Debate on Religion and Sexuality [17th Nov 2016, Uni of Westminster, UK]


This discussion will bring together a diverse panel to consider these questions:

What happens when we experience friction between our sexuality and our beliefs?

How do feelings of shame impact upon our freedom to express our beliefs, sexuality, identity and politics?

What role does love play in our tolerance and respect for others who hold different views on faith and sexuality?

As part of Interfaith Week 2016, and the ‘Challenging Prejudices, Celebrating Diversity’ event series, this roundtable discussion has been organised by the University’s Faith and Spirituality team and is co-sponsored by the Department of Politics and International Relations.

Event Date, Time and Location

6.30pm, Thursday 17th November 2016

Room UG05, Regent Street Campus, University of Westminster, UK

NOTE: If you are not a student or member of staff at the University of Westminster please sign up to the guest via this Eventbrite link by Wednesday November 16th to ensure access to the event:


Professor Dibyesh Anand, Head of Department of Politics and International Relations.


Orhun Cercel is an Acharya or senior teacher in the Shambhala Buddhist tradition. He has been meditating since 1990 and is a student of Sakyong Mipham Rinpoche. He is mostly Turkish and lives in London. He was brought up in Taiwan, Turkey, Italy and Argentina, and went to nine different schools. He went on to study Cambridge University, where he did a BA in Economics and a Masters in International Relations. He worked for several years in investment banking in London, eventually giving up this work when he became interested in Chinese medicine and psychotherapy. He did several years of voluntary work as a psychotherapist with young carers and people affected with anxiety, depression and addiction issues. In 2008-2009 he did an 8-month retreat focused on the Six Yogas at Gampo Abbey. In 2010 he was made a Shastri, which is a senior teaching position in the Shambhala organisation, and in 2012 he was made an Acharya.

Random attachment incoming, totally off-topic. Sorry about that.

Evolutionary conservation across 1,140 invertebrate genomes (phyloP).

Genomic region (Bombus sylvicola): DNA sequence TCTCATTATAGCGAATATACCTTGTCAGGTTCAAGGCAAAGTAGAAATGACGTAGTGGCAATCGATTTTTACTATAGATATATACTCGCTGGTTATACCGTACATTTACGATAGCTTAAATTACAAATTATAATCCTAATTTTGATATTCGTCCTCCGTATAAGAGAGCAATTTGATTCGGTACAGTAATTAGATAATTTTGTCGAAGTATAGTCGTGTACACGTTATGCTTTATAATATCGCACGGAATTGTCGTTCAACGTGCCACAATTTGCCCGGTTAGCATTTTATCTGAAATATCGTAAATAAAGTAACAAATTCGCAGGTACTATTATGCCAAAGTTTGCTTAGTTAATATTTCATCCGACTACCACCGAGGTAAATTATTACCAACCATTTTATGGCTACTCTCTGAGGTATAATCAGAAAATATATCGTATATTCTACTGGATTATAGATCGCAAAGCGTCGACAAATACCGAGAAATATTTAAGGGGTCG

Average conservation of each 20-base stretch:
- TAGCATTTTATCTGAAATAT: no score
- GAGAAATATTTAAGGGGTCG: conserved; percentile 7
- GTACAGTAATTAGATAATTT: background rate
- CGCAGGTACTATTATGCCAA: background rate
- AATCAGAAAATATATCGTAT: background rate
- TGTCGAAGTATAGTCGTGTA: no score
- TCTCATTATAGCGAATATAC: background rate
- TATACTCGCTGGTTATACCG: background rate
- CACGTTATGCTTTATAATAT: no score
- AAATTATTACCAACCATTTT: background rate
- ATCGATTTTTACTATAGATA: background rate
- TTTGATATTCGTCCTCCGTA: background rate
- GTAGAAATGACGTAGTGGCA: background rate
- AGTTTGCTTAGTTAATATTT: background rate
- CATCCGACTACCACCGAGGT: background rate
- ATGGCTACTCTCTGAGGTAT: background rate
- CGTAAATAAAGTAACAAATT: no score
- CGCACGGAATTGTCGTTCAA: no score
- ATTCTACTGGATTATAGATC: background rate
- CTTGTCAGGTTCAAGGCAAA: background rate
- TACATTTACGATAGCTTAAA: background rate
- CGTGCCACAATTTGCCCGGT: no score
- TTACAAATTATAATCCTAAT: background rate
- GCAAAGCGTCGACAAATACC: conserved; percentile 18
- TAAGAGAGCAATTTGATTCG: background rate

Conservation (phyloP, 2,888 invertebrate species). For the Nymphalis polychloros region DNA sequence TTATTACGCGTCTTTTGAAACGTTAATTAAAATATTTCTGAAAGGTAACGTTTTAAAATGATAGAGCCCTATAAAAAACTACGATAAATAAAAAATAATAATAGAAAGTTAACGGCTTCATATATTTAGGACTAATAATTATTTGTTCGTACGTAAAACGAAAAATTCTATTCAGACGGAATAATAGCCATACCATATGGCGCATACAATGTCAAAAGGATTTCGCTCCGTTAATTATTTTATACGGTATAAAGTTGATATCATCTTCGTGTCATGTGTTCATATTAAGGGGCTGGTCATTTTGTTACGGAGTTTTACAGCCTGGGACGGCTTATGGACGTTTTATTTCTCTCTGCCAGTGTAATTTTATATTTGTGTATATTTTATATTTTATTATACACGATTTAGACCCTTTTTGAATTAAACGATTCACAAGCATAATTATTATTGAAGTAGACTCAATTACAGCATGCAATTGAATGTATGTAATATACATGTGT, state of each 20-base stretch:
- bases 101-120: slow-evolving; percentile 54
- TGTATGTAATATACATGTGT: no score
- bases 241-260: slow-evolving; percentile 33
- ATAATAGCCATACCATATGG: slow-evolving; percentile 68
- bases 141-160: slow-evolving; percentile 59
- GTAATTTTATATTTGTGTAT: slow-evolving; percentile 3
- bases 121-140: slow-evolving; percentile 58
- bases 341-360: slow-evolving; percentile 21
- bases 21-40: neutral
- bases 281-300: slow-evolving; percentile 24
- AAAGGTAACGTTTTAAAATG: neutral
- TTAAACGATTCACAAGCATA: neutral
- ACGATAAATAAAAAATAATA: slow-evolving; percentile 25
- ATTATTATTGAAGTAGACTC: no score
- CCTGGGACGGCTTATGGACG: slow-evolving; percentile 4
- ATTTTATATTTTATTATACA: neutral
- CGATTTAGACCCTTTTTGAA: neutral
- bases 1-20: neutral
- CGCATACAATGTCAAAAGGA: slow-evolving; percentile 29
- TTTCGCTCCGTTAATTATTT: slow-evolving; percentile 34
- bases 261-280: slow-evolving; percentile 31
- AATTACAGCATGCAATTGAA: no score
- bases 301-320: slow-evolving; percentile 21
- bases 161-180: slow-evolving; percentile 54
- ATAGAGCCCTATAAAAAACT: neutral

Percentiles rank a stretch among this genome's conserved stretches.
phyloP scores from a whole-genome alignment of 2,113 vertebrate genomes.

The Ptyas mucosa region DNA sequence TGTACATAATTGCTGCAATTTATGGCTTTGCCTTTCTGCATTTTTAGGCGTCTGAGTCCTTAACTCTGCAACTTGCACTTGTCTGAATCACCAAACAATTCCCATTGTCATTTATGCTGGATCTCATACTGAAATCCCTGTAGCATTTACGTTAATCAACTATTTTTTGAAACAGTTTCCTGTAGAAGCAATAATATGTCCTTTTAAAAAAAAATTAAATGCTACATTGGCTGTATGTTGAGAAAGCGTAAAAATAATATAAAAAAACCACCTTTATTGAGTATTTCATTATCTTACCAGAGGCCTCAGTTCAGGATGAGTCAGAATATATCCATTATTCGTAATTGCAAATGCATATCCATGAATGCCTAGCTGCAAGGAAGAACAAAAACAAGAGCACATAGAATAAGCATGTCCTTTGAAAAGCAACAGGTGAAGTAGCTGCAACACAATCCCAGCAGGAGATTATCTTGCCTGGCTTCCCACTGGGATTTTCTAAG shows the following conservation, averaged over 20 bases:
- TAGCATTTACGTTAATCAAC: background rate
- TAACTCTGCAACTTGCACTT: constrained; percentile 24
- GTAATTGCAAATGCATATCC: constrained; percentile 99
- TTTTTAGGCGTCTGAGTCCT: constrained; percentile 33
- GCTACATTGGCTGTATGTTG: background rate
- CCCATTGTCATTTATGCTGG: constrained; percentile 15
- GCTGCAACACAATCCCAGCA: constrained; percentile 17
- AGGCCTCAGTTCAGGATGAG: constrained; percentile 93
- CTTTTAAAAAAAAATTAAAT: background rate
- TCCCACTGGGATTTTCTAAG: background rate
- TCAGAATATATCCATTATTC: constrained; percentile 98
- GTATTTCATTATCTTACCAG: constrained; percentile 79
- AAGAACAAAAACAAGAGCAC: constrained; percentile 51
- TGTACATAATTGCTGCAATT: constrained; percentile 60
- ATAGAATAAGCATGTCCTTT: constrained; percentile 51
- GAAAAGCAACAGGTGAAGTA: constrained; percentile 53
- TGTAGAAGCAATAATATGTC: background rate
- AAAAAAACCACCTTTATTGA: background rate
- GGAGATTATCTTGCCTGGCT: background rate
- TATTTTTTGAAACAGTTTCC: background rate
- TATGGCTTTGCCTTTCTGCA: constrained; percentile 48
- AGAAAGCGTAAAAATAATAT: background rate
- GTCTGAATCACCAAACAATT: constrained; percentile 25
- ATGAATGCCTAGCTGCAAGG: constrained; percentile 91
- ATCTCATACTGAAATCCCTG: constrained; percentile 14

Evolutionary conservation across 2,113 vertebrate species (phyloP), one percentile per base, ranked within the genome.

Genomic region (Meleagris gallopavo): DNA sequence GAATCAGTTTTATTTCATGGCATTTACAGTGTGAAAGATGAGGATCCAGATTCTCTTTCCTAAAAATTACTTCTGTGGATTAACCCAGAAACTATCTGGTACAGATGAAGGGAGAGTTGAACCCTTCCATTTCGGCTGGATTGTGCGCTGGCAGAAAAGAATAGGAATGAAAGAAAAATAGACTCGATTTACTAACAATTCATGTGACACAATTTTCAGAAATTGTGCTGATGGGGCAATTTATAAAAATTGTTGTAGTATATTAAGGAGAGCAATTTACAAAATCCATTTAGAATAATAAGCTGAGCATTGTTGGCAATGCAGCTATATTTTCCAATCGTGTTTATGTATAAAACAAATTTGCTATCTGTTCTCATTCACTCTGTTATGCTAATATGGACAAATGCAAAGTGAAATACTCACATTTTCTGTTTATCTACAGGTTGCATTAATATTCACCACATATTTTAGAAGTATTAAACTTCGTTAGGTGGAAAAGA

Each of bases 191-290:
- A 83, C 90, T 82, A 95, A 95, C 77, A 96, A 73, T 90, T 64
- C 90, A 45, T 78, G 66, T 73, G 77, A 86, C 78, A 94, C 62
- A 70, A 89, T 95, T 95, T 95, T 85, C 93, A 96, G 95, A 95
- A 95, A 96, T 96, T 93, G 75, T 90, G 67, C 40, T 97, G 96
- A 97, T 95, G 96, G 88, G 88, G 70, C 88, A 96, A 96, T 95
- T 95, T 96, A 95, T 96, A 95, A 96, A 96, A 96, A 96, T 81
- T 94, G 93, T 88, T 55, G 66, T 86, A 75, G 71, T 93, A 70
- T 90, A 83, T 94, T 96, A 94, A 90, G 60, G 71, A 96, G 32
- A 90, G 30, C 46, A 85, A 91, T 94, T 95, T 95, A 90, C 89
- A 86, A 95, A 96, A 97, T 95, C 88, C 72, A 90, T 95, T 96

Chine McDonald is director of communications & membership at the Evangelical Alliance which includes overseeing – an online collective of millennials exploring faith and life. She regularly speaks and writes on gender, faith and race. She read theology at Cambridge University, where she was also news editor of the university newspaper Varsity. Since then, she has written for several regional and national newspapers and magazines. Chine is the author of ‘Am I Beautiful?’ – a book exploring body image among Christian women. She is a former trustee of the Bible Society and the Christian Enquiry Agency and currently sits on the boards of the Church & Media Network and the Sophia Network, which equips women in leadership across the Church.

Abdullah al Andalusi is an international speaker, thinker and intellectual activist for Islam and Muslim affairs. His work involves explaining and demonstrating, by rational argument, the intellectual proofs for the Islamic belief system, and promoting the Islamic way of life and Islamic solutions for contemporary problems. He has spoken in community centres, universities, colleges and numerous appearances on various programmes on TV channels including the BBC, ITV, BBC Arabic, BBC Radio 4, Al Jazeera, Press TV, Islam Channel and IQRA TV. He also has engaged in a number of debates, with Atheists, Secularists, Agnostics, Liberals and Christians on a variety of topics from theology to political philosophy. In 2009, he co-founded the public discussion forum: The Muslim Debate Initiative, a forum that promotes open dialogue and critical debate between thinkers, academics, politicians and public speakers of all backgrounds.

Dr Sian Hawthorne is a lecturer in Critical Theory and the Study of Religions at SOAS University of London. She convenes the MA Religion in Global Politics and is co-founder and convenor of the BA World Philosophies. Her research interests lie in the areas of religion and gender, intellectual history in the study of religions, and its intersections with post- and decolonial theory thought.


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